Welcome to week three of plantalogies, thank you for growing with me!
Today I’m going to share five easy, repeatable mantras for non judgement.
These can help you dig in to your self compassion and strengthen your compassion for others.
We know that if we want to learn a skill we must repeat the movements over and over to teach our brains what we’re doing. The same goes for thought patterns and mindsets. So often we give up because it doesn’t come naturally, and decide that it’s just not who we are, but that’s not true! It takes just as much effort to purposely inject compassion into our days as it does to learn a new instrument or sport.
The graphics to follow are sized for iPhone wallpaper! Feel free to save one or all of them to have a regular reminder of whichever mantra you're internalizing.
I mentioned this first one in last weeks post, but I’m going to repeat and feature it here because it’s just so powerful:
Brene Brown introduced me to this concept in her book “Daring Greatly”. She shares a narrative of a horrific rooming experience at a speaking engagement, and then how her therapist asked her if she thought people were doing the best that they could, with the information they had in any given moment? Her (and my) automatic response was oh HELL no…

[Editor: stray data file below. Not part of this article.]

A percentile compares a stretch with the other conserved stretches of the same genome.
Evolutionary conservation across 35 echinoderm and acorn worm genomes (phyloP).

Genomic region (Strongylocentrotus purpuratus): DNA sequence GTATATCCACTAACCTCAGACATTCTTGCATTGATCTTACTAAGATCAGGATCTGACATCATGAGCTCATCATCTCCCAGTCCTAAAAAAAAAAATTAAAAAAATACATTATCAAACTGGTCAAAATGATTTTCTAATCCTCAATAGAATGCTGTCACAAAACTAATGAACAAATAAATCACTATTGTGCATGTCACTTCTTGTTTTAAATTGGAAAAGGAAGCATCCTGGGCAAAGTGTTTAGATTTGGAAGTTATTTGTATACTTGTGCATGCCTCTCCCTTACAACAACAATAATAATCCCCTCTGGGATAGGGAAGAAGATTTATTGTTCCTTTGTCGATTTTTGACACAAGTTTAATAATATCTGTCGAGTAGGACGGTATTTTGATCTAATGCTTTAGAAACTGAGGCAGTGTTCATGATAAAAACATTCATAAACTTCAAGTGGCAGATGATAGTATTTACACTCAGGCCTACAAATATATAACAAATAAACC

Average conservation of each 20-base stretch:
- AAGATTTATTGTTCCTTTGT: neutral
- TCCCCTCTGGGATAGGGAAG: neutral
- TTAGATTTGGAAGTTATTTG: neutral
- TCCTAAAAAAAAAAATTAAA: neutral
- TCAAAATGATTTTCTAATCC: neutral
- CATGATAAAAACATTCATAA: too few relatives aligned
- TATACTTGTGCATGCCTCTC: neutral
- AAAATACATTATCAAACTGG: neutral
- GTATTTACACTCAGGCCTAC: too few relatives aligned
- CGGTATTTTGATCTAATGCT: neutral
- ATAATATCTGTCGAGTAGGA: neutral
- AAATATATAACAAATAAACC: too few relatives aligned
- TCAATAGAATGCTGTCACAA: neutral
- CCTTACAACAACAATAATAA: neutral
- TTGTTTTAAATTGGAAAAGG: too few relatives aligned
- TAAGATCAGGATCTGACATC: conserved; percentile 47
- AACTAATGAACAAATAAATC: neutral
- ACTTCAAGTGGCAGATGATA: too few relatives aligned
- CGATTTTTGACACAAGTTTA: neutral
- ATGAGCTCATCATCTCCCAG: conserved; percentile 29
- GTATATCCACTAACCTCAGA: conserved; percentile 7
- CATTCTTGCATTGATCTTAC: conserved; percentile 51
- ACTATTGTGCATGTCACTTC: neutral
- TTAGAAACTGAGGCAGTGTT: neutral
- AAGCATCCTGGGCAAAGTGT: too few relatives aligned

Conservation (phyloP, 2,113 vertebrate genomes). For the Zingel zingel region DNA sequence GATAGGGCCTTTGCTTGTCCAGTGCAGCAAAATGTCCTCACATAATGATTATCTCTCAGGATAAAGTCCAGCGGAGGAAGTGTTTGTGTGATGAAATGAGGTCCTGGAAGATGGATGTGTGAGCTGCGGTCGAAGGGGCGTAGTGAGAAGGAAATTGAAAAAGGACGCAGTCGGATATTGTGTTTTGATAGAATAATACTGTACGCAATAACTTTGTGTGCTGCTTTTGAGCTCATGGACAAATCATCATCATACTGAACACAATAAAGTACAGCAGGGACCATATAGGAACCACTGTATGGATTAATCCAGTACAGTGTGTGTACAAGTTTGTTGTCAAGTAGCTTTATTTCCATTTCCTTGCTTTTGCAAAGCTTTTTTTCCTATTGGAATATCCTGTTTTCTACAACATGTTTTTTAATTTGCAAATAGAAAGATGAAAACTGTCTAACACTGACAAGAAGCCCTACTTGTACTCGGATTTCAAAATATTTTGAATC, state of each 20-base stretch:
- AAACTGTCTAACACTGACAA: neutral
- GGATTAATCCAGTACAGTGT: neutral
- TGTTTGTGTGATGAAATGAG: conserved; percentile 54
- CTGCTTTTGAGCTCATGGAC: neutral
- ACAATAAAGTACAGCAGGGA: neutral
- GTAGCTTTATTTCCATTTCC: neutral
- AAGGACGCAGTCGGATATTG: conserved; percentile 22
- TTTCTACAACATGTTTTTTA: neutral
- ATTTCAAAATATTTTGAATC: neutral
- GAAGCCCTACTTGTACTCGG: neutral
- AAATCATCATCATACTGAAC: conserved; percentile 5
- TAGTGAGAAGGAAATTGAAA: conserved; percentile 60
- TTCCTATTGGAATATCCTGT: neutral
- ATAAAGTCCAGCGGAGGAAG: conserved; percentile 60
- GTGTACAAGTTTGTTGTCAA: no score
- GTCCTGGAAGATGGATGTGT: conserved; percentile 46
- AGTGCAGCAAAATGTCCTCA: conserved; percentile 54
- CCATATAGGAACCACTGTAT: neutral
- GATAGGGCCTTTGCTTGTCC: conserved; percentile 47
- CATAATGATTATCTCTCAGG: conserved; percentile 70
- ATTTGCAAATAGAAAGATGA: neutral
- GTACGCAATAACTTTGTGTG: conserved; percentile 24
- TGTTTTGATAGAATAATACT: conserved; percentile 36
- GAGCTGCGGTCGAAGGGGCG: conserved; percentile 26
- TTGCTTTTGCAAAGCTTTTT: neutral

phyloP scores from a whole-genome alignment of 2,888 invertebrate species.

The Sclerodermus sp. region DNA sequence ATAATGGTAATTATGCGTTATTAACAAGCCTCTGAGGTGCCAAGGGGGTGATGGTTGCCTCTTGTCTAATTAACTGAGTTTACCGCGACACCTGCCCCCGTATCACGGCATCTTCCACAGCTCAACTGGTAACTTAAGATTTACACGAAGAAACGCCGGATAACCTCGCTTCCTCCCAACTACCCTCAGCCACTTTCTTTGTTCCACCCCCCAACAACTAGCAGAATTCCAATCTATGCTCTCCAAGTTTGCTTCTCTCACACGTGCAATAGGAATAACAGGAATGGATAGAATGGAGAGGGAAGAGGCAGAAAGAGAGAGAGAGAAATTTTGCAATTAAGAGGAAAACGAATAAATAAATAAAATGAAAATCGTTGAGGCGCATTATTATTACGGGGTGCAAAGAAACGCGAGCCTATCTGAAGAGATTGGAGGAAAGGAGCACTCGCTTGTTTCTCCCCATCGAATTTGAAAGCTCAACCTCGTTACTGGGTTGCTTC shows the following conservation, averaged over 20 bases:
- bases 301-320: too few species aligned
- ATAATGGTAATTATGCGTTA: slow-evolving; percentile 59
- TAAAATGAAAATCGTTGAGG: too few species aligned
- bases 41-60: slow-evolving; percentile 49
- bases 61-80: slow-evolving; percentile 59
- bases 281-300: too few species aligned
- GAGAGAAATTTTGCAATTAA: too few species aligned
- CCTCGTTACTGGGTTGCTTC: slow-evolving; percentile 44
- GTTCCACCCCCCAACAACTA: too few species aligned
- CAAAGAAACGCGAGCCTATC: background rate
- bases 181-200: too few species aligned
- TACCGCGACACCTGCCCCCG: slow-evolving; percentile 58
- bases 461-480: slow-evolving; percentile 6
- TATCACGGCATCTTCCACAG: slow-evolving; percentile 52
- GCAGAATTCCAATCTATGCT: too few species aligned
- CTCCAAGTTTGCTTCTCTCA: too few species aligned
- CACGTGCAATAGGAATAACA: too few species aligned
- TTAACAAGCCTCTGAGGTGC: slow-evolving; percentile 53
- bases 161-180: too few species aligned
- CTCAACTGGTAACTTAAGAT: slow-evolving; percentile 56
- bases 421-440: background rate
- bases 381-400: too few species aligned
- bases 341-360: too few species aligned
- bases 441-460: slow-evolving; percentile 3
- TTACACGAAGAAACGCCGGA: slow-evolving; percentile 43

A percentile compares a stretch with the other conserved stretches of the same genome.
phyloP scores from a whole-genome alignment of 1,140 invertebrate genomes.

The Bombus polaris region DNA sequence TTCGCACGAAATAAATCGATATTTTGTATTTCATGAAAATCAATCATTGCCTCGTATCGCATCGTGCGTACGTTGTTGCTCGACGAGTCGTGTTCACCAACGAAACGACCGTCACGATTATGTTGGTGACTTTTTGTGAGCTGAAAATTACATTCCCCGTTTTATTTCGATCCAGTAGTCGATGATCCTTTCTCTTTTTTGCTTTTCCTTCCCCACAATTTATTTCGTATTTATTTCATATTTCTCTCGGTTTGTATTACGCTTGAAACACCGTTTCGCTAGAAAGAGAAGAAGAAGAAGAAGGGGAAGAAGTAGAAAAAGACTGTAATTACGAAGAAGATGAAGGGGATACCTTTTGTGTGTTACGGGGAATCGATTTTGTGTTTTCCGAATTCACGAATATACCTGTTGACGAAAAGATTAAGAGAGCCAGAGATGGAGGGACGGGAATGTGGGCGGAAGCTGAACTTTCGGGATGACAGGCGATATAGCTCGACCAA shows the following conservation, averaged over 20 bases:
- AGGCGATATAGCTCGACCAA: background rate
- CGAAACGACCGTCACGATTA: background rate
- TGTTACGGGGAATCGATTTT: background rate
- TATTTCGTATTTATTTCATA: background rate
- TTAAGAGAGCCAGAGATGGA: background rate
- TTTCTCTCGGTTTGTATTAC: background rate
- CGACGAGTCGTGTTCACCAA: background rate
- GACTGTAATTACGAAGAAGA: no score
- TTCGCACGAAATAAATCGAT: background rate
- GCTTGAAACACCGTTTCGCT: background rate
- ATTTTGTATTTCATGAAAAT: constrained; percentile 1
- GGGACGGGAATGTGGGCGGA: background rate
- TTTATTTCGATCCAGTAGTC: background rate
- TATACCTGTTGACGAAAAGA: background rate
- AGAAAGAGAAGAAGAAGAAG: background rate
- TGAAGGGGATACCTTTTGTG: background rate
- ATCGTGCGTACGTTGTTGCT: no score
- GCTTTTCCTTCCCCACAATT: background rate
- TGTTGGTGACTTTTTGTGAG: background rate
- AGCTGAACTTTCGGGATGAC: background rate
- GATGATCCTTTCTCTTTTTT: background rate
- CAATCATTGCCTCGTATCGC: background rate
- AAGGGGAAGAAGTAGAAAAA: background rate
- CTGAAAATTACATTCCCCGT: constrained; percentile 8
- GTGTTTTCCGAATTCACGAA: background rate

However the question has stuck with me. In traffic, on the phone at work, when That Person is doing the Thing that is Ruining My Life / Day, it was in the back of my mind. What if they’re really just doing their best right now? When I was stressed over my lack of productivity, or the fact that I got to work five minutes late, or that I didn’t cook a homemade dinner, the question gently prodded me “how would you feel if you could accept this as your best for today?”
Grafting this concept in has been a challenge, but it’s also been so rewarding. It gives me a way to release my frustration both with myself and with others. Also, I try to keep in mind that when I get frustrated with other people for being... people... that my frustration with them only messes up my day, it doesn't do anything to them. Getting upset with other people for mundane things only hurts me.
This is something I’ve struggled with intensely. Scarcity is that “not ever enough” feeling. There are really nuanced reasons we feel this way. (There’s a whole chapter on scarcity coming in my book!) However, social narratives teach us that one person’s success means that there’s less available for everyone else. This is especially true as women in patriarchal systems. We are taught that we must be the prettiest, nicest, smileyest, most acceptable (whatever the heck that means) to get anywhere in life. Since men run this show, we take our cues from them, and find ourselves in direct competition with all other women.
So let’s take a step out of the narratives, and look at our lives in light of there being Enough. Enough for everyone to live fully embodied, joyful lives brimming with purpose and love.
Enough to be whole.
This shouldn’t sound like a foreign paradigm, especially for those of us who participate in Christian faith. However we all fall prey to the narratives of scarcity. The sad thing is, we shut ourselves down from fantastic supportive relationships when we live this way. I can tell you that out of my current friend group, several women are those I was at one point intimidated by.
But now they are some of my biggest supporters.
The only thing that changed in those situations was me, and my willingness to reach out authentically.